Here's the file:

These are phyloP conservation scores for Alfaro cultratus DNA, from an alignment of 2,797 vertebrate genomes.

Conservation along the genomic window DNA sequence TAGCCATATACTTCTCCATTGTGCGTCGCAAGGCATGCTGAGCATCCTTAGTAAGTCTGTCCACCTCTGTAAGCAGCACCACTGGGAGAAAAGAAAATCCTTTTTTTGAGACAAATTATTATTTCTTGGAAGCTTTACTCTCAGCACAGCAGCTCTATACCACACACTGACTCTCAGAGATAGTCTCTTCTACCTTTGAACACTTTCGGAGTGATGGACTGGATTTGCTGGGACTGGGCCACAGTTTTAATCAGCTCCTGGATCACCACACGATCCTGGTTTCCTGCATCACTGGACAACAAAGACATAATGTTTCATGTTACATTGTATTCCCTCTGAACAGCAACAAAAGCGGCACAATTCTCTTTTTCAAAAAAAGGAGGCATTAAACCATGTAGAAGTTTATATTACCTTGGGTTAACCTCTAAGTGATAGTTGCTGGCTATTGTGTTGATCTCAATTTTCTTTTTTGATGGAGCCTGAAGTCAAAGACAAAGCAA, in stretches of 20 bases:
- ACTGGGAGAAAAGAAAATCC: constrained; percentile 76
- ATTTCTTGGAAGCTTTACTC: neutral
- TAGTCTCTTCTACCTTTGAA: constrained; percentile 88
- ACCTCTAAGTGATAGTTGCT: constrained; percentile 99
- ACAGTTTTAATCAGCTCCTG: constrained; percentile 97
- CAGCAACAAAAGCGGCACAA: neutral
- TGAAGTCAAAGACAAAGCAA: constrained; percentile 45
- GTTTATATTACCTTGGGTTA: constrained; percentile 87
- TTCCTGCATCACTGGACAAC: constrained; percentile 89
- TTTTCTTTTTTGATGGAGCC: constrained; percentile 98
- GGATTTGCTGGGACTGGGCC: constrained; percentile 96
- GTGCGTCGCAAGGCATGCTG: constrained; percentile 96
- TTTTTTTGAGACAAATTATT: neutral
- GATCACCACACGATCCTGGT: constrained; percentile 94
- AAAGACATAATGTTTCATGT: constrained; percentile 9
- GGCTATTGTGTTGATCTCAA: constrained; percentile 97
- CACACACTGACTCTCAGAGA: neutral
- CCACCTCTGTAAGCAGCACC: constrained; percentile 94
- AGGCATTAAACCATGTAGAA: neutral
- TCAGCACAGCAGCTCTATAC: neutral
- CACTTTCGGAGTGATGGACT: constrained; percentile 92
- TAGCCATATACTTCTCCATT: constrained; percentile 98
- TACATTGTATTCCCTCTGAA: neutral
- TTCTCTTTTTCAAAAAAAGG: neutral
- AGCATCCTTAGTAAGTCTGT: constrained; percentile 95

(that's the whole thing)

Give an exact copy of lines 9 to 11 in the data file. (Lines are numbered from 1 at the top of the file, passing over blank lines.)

- TGAAGTCAAAGACAAAGCAA: constrained; percentile 45
- GTTTATATTACCTTGGGTTA: constrained; percentile 87
- TTCCTGCATCACTGGACAAC: constrained; percentile 89